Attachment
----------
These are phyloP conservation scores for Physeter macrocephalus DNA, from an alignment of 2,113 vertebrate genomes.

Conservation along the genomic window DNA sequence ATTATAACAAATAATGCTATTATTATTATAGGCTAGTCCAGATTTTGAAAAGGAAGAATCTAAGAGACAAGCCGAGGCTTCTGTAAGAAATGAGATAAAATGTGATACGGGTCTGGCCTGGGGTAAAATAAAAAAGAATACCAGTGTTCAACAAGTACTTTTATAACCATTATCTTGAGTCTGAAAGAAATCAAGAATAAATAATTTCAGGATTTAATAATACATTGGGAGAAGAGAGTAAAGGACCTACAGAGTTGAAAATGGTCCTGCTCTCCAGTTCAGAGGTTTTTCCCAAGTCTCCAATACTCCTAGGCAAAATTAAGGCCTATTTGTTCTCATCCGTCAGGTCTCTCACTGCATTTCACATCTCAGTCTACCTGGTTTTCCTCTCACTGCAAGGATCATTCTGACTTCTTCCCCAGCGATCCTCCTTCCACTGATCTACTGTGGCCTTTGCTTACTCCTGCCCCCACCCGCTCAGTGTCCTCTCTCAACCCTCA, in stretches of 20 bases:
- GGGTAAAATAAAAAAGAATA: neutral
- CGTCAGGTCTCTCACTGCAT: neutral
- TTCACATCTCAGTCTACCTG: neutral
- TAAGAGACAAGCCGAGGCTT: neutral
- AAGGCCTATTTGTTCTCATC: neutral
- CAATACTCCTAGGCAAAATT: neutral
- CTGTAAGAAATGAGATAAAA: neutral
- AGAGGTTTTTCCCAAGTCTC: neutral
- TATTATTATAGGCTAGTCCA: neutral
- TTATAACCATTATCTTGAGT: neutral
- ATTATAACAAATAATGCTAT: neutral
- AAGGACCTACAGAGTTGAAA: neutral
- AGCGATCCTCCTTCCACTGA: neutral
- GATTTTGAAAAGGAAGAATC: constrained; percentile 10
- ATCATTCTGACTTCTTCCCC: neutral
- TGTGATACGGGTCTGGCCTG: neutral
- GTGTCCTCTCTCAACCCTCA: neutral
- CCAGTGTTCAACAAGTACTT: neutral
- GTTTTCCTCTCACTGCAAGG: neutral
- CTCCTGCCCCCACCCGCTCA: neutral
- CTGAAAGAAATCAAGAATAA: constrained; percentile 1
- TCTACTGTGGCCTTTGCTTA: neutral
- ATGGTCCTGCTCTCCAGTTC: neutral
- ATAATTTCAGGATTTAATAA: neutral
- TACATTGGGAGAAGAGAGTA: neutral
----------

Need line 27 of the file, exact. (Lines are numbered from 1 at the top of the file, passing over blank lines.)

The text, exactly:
- TACATTGGGAGAAGAGAGTA: neutral